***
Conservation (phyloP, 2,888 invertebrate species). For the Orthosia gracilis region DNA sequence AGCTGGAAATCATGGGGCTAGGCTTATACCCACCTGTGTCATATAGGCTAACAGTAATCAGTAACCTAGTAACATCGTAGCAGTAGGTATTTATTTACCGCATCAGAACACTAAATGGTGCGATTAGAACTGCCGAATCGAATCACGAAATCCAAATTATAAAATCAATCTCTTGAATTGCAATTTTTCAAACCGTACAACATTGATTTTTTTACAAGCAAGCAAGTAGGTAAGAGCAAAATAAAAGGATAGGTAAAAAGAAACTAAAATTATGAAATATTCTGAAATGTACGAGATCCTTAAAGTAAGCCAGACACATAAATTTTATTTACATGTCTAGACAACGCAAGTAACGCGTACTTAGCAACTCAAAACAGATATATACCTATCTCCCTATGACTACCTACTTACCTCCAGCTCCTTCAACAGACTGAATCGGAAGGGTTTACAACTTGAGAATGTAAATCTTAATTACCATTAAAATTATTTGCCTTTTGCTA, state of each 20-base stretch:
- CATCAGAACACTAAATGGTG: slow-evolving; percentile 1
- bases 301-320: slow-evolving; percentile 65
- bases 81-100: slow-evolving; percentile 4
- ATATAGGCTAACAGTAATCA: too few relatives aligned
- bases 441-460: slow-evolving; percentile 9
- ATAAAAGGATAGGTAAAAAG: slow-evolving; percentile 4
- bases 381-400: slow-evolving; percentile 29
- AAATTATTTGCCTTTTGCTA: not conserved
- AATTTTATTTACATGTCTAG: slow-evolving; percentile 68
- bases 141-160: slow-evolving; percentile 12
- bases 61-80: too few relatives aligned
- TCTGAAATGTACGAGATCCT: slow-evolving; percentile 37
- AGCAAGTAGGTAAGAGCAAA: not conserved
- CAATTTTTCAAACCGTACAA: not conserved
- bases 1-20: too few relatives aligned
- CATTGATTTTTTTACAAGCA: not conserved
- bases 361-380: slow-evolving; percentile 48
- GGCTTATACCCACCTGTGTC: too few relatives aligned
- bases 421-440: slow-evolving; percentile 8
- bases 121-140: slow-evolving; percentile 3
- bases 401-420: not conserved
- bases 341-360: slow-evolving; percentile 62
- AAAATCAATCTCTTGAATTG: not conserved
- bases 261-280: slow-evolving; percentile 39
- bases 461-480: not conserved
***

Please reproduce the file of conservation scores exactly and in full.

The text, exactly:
Conservation (phyloP, 2,888 invertebrate species). For the Orthosia gracilis region DNA sequence AGCTGGAAATCATGGGGCTAGGCTTATACCCACCTGTGTCATATAGGCTAACAGTAATCAGTAACCTAGTAACATCGTAGCAGTAGGTATTTATTTACCGCATCAGAACACTAAATGGTGCGATTAGAACTGCCGAATCGAATCACGAAATCCAAATTATAAAATCAATCTCTTGAATTGCAATTTTTCAAACCGTACAACATTGATTTTTTTACAAGCAAGCAAGTAGGTAAGAGCAAAATAAAAGGATAGGTAAAAAGAAACTAAAATTATGAAATATTCTGAAATGTACGAGATCCTTAAAGTAAGCCAGACACATAAATTTTATTTACATGTCTAGACAACGCAAGTAACGCGTACTTAGCAACTCAAAACAGATATATACCTATCTCCCTATGACTACCTACTTACCTCCAGCTCCTTCAACAGACTGAATCGGAAGGGTTTACAACTTGAGAATGTAAATCTTAATTACCATTAAAATTATTTGCCTTTTGCTA, state of each 20-base stretch:
- CATCAGAACACTAAATGGTG: slow-evolving; percentile 1
- bases 301-320: slow-evolving; percentile 65
- bases 81-100: slow-evolving; percentile 4
- ATATAGGCTAACAGTAATCA: too few relatives aligned
- bases 441-460: slow-evolving; percentile 9
- ATAAAAGGATAGGTAAAAAG: slow-evolving; percentile 4
- bases 381-400: slow-evolving; percentile 29
- AAATTATTTGCCTTTTGCTA: not conserved
- AATTTTATTTACATGTCTAG: slow-evolving; percentile 68
- bases 141-160: slow-evolving; percentile 12
- bases 61-80: too few relatives aligned
- TCTGAAATGTACGAGATCCT: slow-evolving; percentile 37
- AGCAAGTAGGTAAGAGCAAA: not conserved
- CAATTTTTCAAACCGTACAA: not conserved
- bases 1-20: too few relatives aligned
- CATTGATTTTTTTACAAGCA: not conserved
- bases 361-380: slow-evolving; percentile 48
- GGCTTATACCCACCTGTGTC: too few relatives aligned
- bases 421-440: slow-evolving; percentile 8
- bases 121-140: slow-evolving; percentile 3
- bases 401-420: not conserved
- bases 341-360: slow-evolving; percentile 62
- AAAATCAATCTCTTGAATTG: not conserved
- bases 261-280: slow-evolving; percentile 39
- bases 461-480: not conserved